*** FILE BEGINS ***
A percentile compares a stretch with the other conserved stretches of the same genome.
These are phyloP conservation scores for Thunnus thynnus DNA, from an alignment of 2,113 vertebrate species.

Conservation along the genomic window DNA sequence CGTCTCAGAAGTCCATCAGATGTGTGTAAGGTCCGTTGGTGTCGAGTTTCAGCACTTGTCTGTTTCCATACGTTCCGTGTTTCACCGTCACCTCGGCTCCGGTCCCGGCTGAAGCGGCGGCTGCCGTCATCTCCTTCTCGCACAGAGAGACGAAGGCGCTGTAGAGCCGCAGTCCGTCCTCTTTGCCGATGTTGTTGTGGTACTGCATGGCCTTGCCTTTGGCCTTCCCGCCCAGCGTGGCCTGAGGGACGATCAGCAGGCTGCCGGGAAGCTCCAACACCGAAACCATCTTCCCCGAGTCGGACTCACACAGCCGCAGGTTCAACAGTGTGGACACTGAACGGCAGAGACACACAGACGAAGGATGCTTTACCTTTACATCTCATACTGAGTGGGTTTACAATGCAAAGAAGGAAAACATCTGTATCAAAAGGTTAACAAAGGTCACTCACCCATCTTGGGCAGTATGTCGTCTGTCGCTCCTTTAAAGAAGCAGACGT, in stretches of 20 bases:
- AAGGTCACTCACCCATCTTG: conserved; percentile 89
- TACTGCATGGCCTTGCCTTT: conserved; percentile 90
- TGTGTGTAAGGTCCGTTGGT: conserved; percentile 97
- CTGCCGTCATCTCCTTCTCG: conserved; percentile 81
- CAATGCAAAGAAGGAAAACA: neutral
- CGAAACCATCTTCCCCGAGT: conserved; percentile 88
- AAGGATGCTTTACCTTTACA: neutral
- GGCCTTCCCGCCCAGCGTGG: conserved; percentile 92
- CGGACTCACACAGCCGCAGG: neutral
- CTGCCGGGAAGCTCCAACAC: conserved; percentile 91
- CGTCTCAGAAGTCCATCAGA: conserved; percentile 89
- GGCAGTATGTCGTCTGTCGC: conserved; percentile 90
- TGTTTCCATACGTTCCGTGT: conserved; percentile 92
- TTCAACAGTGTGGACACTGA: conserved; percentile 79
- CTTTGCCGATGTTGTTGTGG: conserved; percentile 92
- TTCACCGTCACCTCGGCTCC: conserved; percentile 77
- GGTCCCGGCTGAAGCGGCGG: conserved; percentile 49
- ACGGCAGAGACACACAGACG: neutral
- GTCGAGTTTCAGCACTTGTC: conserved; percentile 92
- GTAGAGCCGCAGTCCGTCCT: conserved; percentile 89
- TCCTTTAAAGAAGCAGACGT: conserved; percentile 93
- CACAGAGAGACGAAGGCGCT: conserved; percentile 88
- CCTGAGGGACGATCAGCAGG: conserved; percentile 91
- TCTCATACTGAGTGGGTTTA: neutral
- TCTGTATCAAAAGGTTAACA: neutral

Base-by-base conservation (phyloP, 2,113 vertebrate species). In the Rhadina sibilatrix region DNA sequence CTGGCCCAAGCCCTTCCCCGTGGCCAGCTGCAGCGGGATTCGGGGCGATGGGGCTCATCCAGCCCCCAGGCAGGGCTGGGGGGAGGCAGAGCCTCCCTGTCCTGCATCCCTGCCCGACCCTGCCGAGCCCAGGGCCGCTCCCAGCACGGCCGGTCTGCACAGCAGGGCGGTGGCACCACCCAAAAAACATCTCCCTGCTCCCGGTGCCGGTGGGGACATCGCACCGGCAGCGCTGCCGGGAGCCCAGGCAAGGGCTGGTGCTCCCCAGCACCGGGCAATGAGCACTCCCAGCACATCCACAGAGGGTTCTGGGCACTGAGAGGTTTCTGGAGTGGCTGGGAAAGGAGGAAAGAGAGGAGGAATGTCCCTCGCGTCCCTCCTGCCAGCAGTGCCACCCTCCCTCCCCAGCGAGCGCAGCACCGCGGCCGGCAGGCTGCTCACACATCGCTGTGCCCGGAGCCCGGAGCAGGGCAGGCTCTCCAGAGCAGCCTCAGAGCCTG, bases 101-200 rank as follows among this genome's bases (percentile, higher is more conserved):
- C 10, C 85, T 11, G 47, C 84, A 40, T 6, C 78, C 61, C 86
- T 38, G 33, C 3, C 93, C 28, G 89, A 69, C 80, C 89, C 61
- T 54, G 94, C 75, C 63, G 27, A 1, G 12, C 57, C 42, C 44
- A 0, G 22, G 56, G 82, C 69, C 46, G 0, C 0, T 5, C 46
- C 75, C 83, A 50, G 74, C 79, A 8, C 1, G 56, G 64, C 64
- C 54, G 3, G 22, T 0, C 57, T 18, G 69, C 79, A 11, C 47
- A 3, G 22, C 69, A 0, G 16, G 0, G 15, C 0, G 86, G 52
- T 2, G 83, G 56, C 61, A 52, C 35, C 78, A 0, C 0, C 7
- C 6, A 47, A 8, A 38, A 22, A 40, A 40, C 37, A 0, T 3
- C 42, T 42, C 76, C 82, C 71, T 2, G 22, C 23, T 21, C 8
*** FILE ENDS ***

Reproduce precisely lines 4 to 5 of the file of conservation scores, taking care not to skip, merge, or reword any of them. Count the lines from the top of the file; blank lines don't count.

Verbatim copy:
- AAGGTCACTCACCCATCTTG: conserved; percentile 89
- TACTGCATGGCCTTGCCTTT: conserved; percentile 90